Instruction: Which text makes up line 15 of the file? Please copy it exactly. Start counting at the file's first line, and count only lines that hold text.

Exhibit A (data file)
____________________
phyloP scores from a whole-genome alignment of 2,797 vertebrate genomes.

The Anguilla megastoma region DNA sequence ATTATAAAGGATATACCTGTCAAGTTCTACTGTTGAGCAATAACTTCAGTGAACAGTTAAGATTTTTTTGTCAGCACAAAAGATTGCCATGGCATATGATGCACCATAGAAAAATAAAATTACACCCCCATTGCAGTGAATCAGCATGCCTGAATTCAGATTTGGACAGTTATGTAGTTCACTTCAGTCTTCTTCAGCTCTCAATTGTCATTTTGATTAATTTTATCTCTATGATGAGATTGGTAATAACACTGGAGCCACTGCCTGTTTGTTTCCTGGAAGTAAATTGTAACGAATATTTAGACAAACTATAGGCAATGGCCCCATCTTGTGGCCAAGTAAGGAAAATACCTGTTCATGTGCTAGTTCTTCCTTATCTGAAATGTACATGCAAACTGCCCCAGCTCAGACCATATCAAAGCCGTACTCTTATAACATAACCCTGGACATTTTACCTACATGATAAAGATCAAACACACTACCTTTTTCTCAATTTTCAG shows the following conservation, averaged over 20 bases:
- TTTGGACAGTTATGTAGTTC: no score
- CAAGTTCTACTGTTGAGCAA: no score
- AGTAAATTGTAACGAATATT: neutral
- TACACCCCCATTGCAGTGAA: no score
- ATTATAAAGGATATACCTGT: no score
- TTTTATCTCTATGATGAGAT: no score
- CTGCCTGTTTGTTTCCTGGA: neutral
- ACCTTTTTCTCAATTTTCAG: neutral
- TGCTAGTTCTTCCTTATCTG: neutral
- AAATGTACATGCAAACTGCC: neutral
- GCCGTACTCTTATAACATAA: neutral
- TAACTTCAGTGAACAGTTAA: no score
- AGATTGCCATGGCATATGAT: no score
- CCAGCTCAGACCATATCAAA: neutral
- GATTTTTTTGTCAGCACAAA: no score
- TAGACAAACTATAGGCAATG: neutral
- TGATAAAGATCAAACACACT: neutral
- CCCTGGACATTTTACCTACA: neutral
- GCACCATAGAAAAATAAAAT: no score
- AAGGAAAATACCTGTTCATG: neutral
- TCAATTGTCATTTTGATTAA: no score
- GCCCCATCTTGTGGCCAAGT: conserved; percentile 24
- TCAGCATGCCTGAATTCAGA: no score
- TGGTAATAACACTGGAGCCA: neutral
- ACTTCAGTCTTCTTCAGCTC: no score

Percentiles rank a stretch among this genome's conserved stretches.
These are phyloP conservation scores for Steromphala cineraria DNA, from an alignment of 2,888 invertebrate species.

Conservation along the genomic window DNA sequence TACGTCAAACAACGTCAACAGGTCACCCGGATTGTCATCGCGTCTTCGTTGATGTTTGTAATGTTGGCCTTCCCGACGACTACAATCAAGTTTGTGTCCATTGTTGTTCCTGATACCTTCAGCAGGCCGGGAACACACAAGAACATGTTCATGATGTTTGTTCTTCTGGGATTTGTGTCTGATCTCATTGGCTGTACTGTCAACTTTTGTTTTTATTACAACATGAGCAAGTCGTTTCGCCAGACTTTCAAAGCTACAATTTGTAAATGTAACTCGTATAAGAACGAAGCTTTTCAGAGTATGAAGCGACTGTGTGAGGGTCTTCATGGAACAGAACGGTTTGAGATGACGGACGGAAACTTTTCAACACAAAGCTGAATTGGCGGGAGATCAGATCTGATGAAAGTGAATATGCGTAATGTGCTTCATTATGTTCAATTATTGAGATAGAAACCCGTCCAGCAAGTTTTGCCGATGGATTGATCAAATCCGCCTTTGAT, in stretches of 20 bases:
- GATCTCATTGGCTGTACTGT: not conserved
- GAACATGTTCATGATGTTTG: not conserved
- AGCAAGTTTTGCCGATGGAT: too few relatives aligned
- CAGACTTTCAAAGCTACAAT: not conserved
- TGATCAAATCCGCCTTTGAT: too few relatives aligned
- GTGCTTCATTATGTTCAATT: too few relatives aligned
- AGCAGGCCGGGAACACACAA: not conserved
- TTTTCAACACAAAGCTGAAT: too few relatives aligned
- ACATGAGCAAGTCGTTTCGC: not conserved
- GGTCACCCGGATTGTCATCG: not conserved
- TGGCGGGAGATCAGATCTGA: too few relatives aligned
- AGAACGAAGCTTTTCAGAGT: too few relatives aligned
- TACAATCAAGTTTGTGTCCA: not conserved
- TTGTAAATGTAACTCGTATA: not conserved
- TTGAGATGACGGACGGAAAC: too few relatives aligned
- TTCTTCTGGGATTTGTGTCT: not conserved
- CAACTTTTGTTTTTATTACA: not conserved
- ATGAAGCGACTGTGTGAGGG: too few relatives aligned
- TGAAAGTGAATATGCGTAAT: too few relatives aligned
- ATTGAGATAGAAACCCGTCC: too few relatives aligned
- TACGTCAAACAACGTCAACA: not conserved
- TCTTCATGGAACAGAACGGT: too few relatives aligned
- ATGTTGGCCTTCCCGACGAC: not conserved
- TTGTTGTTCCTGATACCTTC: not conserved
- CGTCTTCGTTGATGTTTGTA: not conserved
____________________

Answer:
- AGATTGCCATGGCATATGAT: no score